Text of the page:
In 1938, steam-powered trains commenced their trip into the history books when GM’s Electro-Motive Corporation launched diesel-electric locomotives. One huge engine powered a generator wired to the propulsion motors. There was no onboard battery to store energy.

A 1942 engineering book titled Torque Converters or Transmissions for Use with Combustion Engines in Road and Rail Vehicles, by P.M. Heldt, quickly became the hybrid vehicle designer’s bible.

Following passage of the 1970 Clean Air Act, four TRW engineers under contract to the U.S. Department of Health, Education, and Welfare (precursor to the Environmental Protection Agency), invented an electromechanical transmission capable of blending combustion and electric power sources for propulsion. Years later, Toyota engineers would discover and implement this system for Prius hybrid use.

Two energy crises in the 1970s forced engineers to improve gas mileage with added vigor. Even Briggs & Stratton joined the movement with a six-wheel compact offering 26-horsepower, multi-mode operation, and a 75-mph top speed. Audi’s Duo experimental vehicle had a combustion engine to power the front wheels and an electric more driving the rears.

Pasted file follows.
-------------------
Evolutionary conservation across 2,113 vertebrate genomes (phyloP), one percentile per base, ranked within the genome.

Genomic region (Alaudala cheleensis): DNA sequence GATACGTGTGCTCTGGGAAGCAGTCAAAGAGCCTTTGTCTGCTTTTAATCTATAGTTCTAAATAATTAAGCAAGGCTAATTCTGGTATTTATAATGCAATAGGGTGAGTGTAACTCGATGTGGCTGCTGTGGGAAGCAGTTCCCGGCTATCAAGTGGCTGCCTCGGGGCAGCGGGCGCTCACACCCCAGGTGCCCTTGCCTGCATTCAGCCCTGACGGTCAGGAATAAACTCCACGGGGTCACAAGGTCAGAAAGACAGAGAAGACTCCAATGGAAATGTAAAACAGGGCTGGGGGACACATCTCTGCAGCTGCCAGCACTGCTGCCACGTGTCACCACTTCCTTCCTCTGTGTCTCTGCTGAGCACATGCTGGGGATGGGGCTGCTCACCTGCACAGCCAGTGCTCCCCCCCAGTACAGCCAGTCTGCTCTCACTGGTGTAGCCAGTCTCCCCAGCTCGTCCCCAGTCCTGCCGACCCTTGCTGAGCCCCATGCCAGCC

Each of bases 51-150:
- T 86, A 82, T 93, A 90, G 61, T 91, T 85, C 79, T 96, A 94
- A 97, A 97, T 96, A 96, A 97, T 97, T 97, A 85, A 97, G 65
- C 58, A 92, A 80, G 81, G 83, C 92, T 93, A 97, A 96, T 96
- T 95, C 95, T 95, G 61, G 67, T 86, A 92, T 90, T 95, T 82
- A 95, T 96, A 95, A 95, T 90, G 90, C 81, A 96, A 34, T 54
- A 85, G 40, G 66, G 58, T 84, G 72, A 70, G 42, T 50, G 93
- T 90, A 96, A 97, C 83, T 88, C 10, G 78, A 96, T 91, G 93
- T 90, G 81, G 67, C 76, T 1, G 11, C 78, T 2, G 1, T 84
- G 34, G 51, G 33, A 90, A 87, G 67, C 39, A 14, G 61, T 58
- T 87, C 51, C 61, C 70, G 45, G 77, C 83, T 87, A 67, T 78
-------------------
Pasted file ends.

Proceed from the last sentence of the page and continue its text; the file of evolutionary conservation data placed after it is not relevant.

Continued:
To address Detroit’s difficulty competing with the Japanese, the Clinton-Gore administration launched a Partnership for a New Generation of Vehicles (PNGV) in 1993. In exchange for a hiatus in new federal safety and emissions regulations, the domestic car builders tapped the expertise available at universities, national laboratories, suppliers, and federal agencies to build 80 mpg concept vehicles feasible for mass production. The most ambitious running prototype that emerged was GM’s diesel-hybrid Precept sedan capable of 90 mpg.

Briggs and Stratton Hybrid Concept Vehicle
Briggs and Stratton Hybrid Concept Vehicle

Seed for the Prius

Since Toyota had partnered with GM to build cars in California starting in 1984, Japan’s mega maker was peeved to be excluded from the PNGV consortium. Chairman Eiji Toyoda promptly assigned chief engineer Takeshi Uchiyamada to an ambitious project called G21—an advanced global car for the 21st century.